This Seminar Series is organised by the Oxford Institute of Population Ageing
This joint seminar presentation will make use of concepts related to the study of ageing (life experiences of birth cohorts turning 60, human capabilities) and data related to the Koreas to assess contemporaneous and lagged influences of war, revolution and transition on the elderly in the two countries. The time periods considered will be: unified Korea during 1910-1945 (birth cohorts of 1930, 1935 and 1940); revolutionary establishment of the socialist regime in North Korea; the Korean war during 1950-53 (birth cohort of 1950); and peaceful developments in South Korea and North Korea (1953-2017) in different political, social and economic systems (birth cohort of 1960). The final section of the talk will evaluate the implications for the elderly of possible economic transition in North Korea and the unification of the Koreas.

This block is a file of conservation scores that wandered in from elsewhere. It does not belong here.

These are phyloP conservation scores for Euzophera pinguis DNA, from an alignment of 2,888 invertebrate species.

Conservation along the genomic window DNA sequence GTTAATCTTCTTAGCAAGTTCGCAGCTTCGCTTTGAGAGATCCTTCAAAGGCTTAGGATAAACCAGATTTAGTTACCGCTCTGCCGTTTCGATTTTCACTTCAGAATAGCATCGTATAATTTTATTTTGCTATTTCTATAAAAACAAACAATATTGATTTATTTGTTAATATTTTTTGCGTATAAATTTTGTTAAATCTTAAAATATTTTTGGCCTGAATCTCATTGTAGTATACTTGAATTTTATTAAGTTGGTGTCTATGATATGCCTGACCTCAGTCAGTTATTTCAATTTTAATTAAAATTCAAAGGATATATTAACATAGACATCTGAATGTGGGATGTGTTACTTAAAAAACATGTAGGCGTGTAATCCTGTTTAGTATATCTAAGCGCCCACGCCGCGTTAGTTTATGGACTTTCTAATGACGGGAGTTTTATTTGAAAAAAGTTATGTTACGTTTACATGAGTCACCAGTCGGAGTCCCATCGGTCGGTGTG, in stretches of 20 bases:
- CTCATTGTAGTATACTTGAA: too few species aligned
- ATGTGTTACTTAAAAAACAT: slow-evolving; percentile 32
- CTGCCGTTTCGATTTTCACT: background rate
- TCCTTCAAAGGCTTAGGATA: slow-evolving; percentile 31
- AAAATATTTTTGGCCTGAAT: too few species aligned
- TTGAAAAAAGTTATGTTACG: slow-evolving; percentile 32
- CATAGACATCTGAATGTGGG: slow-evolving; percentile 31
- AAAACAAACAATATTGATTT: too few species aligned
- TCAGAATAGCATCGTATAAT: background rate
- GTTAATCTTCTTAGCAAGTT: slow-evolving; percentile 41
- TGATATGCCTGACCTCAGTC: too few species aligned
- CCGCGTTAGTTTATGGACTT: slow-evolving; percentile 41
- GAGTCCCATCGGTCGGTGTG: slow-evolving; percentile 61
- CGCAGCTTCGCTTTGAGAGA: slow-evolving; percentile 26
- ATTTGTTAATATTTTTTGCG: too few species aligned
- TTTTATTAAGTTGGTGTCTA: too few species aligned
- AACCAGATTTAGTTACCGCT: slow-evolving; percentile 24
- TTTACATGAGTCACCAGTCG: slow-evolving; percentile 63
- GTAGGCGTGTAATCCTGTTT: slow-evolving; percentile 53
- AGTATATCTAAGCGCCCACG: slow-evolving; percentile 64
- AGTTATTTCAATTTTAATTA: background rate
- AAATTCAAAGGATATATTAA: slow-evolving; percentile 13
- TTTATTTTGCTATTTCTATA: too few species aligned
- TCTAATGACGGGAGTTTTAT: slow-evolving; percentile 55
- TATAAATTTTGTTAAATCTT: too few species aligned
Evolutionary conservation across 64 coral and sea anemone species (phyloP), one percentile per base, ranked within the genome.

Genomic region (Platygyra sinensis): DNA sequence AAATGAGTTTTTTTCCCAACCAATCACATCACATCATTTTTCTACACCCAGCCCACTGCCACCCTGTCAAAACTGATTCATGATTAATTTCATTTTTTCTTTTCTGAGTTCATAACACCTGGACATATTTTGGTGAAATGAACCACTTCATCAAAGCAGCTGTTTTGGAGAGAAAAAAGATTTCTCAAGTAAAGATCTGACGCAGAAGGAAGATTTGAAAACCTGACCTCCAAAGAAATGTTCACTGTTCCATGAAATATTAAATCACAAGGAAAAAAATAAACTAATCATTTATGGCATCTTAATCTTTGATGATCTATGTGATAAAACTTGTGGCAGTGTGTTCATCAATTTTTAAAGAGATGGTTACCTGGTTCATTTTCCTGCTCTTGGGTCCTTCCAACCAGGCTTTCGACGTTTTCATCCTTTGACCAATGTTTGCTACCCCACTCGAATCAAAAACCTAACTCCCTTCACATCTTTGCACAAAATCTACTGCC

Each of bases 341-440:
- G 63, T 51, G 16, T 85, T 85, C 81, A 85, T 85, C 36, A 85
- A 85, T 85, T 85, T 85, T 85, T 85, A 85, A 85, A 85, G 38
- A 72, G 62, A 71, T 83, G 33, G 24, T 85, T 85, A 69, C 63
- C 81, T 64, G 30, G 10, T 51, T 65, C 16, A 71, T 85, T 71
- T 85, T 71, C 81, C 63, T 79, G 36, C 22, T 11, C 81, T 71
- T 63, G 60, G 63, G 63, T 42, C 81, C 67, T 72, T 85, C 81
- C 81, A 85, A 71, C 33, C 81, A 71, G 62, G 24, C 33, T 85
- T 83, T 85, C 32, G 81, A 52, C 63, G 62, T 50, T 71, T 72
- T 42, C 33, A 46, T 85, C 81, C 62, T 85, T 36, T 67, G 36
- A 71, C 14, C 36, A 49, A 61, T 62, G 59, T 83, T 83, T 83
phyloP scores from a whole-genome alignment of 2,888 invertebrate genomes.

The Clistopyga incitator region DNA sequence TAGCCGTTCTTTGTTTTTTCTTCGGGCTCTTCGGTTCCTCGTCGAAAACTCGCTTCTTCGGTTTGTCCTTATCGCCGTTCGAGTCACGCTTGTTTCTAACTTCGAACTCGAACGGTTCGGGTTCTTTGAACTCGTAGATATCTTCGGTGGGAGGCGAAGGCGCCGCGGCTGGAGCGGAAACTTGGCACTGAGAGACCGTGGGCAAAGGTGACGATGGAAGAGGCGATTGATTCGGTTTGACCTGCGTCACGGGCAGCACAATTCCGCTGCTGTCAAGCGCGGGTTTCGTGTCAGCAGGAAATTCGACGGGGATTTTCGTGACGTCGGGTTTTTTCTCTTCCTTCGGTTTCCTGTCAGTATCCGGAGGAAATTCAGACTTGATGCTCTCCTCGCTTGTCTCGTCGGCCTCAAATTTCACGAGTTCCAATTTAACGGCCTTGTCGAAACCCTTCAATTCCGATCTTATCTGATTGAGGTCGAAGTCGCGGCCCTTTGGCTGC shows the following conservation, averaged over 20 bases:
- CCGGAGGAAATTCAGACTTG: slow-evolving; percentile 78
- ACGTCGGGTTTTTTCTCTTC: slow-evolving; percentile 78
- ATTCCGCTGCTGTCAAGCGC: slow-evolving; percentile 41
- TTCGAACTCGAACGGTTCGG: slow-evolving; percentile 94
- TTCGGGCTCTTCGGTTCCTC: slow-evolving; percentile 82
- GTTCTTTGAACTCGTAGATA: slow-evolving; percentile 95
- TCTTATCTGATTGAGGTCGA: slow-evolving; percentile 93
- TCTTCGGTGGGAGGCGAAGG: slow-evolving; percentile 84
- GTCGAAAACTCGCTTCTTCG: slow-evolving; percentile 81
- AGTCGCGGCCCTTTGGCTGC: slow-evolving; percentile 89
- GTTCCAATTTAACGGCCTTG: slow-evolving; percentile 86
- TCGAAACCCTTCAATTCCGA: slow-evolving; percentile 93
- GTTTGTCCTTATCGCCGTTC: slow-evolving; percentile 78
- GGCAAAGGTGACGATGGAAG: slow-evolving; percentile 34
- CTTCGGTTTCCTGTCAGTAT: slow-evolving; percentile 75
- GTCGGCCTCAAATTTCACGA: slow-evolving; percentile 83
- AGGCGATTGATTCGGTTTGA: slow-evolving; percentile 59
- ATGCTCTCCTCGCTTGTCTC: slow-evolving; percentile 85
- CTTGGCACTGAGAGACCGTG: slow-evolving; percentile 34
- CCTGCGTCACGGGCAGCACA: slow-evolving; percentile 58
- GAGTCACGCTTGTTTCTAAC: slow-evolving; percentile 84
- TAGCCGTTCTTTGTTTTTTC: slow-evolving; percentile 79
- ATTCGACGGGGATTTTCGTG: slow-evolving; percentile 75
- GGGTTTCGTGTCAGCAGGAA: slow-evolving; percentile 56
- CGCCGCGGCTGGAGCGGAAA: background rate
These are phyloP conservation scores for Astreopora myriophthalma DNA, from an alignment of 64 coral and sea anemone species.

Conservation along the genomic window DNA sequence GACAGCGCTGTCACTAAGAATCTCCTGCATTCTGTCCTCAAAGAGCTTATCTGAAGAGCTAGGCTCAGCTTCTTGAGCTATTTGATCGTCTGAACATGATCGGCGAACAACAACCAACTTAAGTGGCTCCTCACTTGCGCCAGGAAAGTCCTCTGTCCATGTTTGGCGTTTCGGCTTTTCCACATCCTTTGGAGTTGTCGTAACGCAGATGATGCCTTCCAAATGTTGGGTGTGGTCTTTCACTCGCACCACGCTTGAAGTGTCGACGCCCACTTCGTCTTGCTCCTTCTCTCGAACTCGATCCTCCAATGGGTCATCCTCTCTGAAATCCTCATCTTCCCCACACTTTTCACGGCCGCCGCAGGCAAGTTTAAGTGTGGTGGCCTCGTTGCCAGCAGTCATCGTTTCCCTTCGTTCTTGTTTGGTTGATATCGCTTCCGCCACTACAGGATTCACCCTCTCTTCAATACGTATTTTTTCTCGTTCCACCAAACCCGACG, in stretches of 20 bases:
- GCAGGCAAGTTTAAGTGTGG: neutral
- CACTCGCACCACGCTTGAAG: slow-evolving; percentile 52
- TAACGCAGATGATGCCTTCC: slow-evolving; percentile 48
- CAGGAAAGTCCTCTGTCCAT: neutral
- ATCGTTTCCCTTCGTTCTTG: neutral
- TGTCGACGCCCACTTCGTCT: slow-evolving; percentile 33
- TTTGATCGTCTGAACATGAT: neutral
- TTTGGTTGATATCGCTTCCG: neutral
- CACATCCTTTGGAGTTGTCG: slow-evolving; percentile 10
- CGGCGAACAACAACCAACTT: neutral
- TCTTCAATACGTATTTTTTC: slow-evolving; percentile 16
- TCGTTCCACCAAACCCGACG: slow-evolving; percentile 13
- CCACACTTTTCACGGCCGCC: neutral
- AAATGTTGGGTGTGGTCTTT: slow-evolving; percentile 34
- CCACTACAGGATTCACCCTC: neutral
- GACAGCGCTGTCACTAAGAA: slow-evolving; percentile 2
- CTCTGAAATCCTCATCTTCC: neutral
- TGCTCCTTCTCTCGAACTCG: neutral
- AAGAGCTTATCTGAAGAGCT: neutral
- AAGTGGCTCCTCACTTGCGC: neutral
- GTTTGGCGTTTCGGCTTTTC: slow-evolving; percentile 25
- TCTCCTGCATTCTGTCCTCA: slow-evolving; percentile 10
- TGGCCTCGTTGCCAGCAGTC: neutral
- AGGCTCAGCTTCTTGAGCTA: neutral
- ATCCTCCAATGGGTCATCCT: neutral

All welcome, no need to register to attend. Join us for coffee and cake afterwards.
For more information please see www.ageing.ox.ac.uk
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About the speakers
Prof James B. Lewis is Associate Professor of Korean History, Oriental Institute, Oxford University
- History of Korean-Japanese relations prior to 1850
- Cultural, economic, and social histories of premodern Korea and Japan
- World history; environmental and epidemiological history of East Asia
Prof Christopher Davis became a Professorial Research Fellow at OIPA in October 2016. His most recent article on ageing (2016) is entitled The Changing Capabilities of Cohorts of the Elderly in Russia During 1990-2020: Measurement Using a Quantitative Index (now under review by a journal). This examined the life experiences and characteristics at the age of 60 of the Russia births cohorts of 1930, 1935, 1940, 1950 and 1960. His initial new research for OIPA will make use of a similar quantitative methodology to carry out an international comparison of the changing capabilities of cohorts of the elderly during 1990-2010 in seven countries that have experienced major wars and economic crises since 1930: China, Germany, Japan, Russia, South Korea, UK and USA.